September 27, 2018 at 5:00 am ET
Before making a major purchase such as a house or a car, most consumers want to know what they’re purchasing. Has the house had water issues or termites? Is it structurally sound? What kind of mileage will the car get? How good is the warranty? They can typically get answers to all these questions and more beforehand, so that they’re able to make a sound and reasoned decision before buying.
So I wondered whether the same holds true for consumers when they buy health insurance. Can they easily find out whether the medication they are on is covered by the insurer’s or pharmacy benefit manager’s formulary? Will they learn whether the medicine they need requires prior authorization or step therapy or any other newly concocted administrative barrier? Are they told upfront about any out-of-pocket costs they may be responsible for when they visit their doctor or fill a prescription? The answer to all of these questions is a big maybe.
There is no doubt that such information exists within the bowels of websites and mounds of paperwork supplied by the insurance company or PBM — entities also referred to as middlemen. However, having to navigate such byzantine and/or antiquated information systems can deter even the most inquisitive consumer who is trying to do his or her homework before making a major purchase of health insurance.
So, why is health insurance or pharmacy benefit shrouded in mystery? Is it the fear that providing too much information will lead consumers to look for better options? Are informed patients seeking answers about access to their medicine a threat to the viability or perhaps profitability of these entities? Or could it be because, at times, when using their health insurance, patients may be paying more out-of-pocket than they have to?
Yes, you read that last one correctly. There are times when patients pay more out-of-pocket for their medicines by using their insurance than they would have had they paid cash. The PBM/insurer policy that drives this outcome is referred to as a “clawback,” and it works as follows. A patient walks into a pharmacy and hands over the insurance card to the pharmacist. The pharmacist will then let the patient know if the insurance requires a copayment for that medicine.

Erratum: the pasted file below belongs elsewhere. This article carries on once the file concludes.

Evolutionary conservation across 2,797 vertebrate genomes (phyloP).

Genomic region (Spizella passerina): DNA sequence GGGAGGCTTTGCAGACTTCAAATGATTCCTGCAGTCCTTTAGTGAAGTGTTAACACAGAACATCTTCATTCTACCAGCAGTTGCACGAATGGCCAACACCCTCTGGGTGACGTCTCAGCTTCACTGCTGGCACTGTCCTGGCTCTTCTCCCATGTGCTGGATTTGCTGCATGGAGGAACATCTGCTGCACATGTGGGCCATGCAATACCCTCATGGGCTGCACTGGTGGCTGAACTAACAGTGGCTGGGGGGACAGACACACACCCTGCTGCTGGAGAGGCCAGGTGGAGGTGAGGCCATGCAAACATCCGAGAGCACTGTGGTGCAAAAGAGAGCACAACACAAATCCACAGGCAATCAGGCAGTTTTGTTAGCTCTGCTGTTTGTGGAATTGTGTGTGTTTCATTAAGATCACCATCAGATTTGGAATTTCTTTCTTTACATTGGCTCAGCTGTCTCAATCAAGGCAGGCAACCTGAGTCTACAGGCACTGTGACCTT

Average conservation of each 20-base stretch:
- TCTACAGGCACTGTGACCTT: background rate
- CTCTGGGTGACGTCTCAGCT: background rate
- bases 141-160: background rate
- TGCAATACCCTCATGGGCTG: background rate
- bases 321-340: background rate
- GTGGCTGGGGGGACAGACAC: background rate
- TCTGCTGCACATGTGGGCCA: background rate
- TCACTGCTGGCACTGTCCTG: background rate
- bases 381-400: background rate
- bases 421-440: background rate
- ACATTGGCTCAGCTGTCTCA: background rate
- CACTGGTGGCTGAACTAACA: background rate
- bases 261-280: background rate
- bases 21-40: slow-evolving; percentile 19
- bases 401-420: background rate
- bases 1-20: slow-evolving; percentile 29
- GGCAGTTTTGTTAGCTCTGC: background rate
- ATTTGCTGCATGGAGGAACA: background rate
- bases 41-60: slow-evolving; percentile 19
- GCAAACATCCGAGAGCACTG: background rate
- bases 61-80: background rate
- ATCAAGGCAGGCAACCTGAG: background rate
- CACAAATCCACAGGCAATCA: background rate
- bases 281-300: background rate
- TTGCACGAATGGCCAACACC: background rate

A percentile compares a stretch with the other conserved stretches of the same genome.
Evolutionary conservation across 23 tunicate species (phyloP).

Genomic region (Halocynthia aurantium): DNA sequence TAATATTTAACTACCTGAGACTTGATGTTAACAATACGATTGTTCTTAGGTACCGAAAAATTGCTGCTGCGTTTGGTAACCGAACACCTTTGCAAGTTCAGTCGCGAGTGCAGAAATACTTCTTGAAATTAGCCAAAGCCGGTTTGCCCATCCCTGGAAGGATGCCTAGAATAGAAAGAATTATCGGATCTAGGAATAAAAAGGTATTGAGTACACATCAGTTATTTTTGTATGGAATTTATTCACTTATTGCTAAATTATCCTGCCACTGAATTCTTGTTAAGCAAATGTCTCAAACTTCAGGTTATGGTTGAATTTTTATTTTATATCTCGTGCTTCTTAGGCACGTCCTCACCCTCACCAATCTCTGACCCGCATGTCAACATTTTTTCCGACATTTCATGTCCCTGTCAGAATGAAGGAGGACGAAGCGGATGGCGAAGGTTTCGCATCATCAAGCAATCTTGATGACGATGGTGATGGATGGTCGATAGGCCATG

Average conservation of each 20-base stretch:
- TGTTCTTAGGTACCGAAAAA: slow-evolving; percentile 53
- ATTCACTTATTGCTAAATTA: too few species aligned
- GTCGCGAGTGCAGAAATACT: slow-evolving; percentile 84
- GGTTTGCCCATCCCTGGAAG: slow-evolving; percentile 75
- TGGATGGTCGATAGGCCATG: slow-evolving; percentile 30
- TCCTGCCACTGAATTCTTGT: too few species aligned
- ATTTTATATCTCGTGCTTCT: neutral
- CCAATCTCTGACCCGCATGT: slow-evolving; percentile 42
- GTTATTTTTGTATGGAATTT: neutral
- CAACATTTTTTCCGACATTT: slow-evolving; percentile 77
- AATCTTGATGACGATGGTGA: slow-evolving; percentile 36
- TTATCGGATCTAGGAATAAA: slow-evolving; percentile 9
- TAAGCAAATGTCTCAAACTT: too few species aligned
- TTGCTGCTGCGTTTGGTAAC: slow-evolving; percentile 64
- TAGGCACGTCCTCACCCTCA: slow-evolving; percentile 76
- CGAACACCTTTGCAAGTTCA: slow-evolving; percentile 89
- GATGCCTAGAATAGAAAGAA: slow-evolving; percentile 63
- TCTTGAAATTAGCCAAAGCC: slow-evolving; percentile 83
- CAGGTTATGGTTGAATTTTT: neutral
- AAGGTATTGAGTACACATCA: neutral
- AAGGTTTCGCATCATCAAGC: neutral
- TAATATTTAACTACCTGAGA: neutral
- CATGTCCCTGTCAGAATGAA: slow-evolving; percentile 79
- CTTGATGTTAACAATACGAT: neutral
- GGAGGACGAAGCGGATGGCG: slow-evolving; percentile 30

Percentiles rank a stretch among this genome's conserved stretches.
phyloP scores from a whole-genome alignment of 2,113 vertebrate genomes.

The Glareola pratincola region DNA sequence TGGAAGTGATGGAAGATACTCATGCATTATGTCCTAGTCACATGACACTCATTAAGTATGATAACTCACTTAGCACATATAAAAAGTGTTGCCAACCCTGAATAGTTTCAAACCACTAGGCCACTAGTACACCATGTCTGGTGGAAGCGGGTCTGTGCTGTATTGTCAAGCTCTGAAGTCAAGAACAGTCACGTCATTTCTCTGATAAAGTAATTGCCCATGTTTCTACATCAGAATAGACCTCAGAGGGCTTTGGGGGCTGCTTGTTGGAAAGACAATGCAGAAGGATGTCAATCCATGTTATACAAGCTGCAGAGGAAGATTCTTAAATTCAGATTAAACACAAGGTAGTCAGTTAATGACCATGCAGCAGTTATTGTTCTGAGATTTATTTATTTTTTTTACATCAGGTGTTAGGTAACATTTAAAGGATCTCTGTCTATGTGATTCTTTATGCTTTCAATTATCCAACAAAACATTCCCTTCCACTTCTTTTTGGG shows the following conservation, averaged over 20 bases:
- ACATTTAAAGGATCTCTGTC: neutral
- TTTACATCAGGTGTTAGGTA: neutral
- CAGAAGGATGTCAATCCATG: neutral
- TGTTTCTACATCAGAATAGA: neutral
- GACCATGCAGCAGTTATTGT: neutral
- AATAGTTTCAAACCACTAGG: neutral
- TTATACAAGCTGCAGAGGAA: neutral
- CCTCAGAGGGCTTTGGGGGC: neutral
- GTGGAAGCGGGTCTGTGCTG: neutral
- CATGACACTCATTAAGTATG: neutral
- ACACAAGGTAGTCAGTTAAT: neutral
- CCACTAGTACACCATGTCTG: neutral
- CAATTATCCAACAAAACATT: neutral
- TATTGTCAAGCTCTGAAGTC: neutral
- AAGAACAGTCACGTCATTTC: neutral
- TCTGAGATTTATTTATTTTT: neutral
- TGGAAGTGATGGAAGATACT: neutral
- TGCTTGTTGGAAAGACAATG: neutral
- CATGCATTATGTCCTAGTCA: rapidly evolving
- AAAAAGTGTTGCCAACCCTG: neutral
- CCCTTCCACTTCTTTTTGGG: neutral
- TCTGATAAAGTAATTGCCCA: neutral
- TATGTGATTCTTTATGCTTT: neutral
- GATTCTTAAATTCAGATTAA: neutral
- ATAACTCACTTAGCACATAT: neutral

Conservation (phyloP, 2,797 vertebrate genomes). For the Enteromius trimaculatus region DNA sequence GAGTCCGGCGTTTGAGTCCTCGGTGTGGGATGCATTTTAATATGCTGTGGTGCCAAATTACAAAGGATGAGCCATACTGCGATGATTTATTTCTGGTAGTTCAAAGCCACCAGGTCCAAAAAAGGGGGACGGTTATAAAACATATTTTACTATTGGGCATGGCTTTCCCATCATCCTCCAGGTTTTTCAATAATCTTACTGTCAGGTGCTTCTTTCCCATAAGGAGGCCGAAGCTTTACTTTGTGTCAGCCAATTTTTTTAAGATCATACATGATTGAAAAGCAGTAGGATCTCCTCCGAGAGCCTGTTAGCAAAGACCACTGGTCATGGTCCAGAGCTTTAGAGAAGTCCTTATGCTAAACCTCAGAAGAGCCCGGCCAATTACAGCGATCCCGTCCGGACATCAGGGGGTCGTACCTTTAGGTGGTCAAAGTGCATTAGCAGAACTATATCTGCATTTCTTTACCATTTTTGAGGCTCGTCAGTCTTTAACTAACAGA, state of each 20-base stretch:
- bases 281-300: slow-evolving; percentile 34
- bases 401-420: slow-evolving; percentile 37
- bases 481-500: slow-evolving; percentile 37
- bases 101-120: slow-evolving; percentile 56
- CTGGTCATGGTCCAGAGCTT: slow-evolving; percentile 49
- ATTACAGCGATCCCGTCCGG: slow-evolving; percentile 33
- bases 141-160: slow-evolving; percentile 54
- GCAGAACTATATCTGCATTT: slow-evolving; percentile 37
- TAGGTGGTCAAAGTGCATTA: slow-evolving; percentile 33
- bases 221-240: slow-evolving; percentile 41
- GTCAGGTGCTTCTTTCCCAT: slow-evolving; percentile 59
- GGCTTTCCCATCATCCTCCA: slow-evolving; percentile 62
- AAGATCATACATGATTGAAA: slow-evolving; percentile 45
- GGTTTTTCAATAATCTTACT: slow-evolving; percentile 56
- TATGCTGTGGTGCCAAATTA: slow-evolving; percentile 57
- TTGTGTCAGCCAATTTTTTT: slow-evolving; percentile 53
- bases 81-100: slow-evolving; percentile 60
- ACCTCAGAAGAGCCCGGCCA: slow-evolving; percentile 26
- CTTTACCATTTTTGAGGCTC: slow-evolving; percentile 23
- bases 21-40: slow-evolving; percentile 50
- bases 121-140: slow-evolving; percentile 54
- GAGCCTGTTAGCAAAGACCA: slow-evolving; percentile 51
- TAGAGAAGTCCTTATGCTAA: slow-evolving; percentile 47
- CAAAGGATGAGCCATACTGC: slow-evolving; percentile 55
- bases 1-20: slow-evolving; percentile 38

Now, there are instances that the copayment exceeds the cost of the medicine, and it would actually be cheaper for the patient to pay in cash; however, the pharmacist is prohibited by the PBM or insurer from disclosing this to the patient at the point of sale due to a gag clause in the contract between the pharmacy and the middlemen. And this difference in payment doesn’t even stay with the pharmacy. The PBM/insurer then takes that money, or “claws back” the amount, from the pharmacies to fatten their bottom line to the detriment of the patient.
This unfortunate occurrence takes place more often than one may imagine. According to a study published earlier this year in the Journal of American Medical Association, authored by the Schaeffer Center at the University of Southern California, overpayment by patients when copayments exceeded drug costs occurred in 23 percent of prescriptions dispensed. In other words, nearly one out of every four visits to the pharmacist results in a patient overpaying for their drugs because they used their insurance card instead of paying cash. This perverse outcome occurs more frequently when patients are purchasing generics (28 percent of prescriptions).
But don’t worry — PBMs/insurers make out like bandits 6 percent of the time when clawback is enforced on brand-name medicines. According to the article, patients overpaid to the tune of about $130 million during the period covered by the study. Not a bad return for PBMs/insurers. Lest you think this can’t possibly be true, this past month, PBS News Hour investigated the policy of clawback to learn why a patient had to pay a $285 copay for a $40 drug.
To help remedy the situation, over 20 states have passed laws to protect patients from overpaying for their prescription medicines. These laws prohibit the predatory practice of clawback and the use of gag clauses in contractual agreements with pharmacists by PBMs/insurers. However, state laws do not cover health plans under the Employee Retirement Income Security Act. Congress has to do that. Thus, it is heartening to see that congressional legislation has passed and is awaiting President Donald Trump’s signature to prohibit gag clauses in contracts between pharmacists and PBMs or insurers.
It is time for the United States to adopt policies that ease the ability of Americans to gain basic information about their health insurance coverage. It is time for all states to take a step in the right direction when it comes to health care policy and follow in the footsteps of Louisiana, Texas, Connecticut and the federal government by banning the practice of clawback and the pharmacists’ gag rule.
Robert Popovian is the vice president of Pfizer U.S. Government Relations.
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